If the guitarist wants a band where he wants all the songwriting credits, then that's his choice. If you still wish to remain in "his" band, then you may want to talk with him about any songs which any of your feel you've contrubuted significant creative input into it, and then talk percentages. It's a very complex way of working it.

But this is all assuming you guys make it huge. Most money bands make (unless you become VERY sucessful) is NOT via CD sales. Most signed bands/acts make their cash via merchandise, gigs and other ventures. Stuff like this should all be distrubute equally, unless you've agreed otherwise.

There was a British band called The Smiths. The songwriters were the singer and guitarist. They took most of the money from songwriting credits, but then tried to take most of the performance money on the basis the other memebers of the band wer emore like session musicians. They lost!

The band I'm in belongs to a songwriter. I don't care I wouldn't get any songwriting credits or royalities. I know he's very good, and the band is building up a sizeable following. Strangers keep coming to our gigs, so I know he's worth sticking with. I get paid equal share of gig money. So I'm happy.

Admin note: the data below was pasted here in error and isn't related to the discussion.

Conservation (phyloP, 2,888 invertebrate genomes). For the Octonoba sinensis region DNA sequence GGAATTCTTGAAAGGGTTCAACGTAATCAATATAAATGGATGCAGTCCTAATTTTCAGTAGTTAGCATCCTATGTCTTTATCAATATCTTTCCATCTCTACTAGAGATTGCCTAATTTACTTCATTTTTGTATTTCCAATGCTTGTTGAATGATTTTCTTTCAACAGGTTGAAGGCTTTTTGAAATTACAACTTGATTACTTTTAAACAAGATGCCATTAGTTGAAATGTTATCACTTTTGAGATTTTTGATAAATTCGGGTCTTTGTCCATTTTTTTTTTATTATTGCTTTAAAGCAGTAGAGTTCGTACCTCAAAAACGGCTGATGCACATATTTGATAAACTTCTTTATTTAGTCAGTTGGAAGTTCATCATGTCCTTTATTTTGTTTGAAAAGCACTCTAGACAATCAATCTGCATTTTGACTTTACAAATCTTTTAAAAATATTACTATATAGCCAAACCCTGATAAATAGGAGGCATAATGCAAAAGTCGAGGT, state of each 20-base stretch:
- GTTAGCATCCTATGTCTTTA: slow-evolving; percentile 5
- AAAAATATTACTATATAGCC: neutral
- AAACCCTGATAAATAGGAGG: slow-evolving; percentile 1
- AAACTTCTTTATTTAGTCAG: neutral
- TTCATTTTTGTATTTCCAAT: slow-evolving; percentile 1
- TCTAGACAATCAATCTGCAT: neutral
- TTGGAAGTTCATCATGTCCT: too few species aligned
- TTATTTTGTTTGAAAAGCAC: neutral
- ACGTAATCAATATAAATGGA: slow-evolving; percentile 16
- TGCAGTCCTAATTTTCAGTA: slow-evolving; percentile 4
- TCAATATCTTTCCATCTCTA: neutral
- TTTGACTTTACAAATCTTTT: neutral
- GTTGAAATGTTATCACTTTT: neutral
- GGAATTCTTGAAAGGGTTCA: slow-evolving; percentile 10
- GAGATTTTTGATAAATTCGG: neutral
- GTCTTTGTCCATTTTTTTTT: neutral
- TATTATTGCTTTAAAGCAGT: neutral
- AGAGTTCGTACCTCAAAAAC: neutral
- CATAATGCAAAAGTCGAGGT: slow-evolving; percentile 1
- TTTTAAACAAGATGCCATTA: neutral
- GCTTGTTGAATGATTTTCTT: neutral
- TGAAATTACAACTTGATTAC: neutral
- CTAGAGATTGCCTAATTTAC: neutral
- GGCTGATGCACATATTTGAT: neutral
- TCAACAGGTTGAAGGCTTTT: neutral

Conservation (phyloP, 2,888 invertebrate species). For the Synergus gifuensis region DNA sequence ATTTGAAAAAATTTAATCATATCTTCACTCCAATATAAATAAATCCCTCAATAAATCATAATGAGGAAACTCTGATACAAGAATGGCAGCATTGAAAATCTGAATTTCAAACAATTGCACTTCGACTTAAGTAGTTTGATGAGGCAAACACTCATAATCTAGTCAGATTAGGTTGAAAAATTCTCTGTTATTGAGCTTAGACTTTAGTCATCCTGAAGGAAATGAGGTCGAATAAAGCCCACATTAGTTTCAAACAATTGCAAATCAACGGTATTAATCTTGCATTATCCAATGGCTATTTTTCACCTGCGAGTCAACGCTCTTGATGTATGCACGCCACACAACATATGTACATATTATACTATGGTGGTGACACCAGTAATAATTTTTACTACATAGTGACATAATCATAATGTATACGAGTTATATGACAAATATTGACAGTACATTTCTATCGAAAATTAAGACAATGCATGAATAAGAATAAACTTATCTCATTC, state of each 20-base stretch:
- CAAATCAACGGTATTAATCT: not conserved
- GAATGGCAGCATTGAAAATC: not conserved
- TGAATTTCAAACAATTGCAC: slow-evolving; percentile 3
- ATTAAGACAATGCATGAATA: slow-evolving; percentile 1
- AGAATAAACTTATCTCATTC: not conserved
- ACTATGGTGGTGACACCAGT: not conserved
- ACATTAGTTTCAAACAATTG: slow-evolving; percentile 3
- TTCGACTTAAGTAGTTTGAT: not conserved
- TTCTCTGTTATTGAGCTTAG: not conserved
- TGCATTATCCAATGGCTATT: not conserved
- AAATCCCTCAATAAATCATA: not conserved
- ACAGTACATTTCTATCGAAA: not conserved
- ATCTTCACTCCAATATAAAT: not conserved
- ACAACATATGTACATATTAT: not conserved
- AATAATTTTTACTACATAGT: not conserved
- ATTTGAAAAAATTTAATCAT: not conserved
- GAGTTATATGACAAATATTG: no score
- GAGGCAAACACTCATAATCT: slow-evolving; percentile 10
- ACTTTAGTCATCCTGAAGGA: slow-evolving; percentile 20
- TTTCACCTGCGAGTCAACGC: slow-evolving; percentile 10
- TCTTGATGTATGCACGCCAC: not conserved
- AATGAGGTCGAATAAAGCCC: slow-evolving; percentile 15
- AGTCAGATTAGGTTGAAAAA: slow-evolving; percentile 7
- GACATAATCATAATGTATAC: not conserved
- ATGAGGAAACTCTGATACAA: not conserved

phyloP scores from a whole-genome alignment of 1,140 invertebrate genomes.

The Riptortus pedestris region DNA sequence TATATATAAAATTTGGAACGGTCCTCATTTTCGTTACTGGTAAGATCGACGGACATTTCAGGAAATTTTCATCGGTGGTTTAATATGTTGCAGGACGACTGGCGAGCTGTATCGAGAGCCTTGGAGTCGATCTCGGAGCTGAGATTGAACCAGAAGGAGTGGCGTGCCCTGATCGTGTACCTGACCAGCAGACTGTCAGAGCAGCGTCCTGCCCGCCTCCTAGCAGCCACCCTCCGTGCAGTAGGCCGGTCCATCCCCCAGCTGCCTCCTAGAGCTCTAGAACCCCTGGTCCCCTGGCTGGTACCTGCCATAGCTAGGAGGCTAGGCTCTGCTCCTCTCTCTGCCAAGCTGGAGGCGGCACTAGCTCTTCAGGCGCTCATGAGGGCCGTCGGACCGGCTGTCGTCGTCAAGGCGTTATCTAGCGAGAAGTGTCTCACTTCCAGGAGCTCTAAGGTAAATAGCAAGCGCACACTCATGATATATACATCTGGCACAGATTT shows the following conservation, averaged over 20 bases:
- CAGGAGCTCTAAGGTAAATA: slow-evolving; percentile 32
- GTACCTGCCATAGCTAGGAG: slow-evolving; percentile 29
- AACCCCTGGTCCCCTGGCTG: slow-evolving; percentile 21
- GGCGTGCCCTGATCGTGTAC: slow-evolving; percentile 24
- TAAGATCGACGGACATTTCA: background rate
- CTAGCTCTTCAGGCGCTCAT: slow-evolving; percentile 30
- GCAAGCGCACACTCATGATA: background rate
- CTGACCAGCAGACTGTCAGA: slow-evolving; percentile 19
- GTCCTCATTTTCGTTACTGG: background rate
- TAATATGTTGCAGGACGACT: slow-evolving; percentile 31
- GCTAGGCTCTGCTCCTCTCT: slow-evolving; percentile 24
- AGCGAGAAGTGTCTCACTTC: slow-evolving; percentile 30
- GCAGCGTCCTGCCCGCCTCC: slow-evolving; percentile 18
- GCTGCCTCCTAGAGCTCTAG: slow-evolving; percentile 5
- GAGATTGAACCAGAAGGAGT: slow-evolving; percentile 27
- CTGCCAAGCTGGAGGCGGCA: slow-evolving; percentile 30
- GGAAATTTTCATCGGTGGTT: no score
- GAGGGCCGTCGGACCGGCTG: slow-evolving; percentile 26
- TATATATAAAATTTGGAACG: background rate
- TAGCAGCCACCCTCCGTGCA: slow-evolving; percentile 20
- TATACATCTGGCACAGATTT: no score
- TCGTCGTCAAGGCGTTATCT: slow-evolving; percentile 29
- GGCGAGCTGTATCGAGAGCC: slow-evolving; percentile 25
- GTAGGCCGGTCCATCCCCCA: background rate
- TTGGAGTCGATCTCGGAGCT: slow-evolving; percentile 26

So in summary, if you truly care about songwriting credits, it might be best to go out and look for another band. If not and this guitarist is truly talented, smile and have fun.
#5
Quote by shut_up_you_***

There was a British band called The Smiths.


Ah The Smiths!

With every project I've been in I've made sure that it's clear from the start how things are going to work financially, be it CD sales, performance profits, royalties, the lot.

Generally every project I've played in, any royalty money is equally split, however many ways, regardless of who writes what; but we always seem to have a rule that the songs go with the writer, so, for instance if I left I would take my songs with me, and then the same applies to everyone else in the group (obviously)...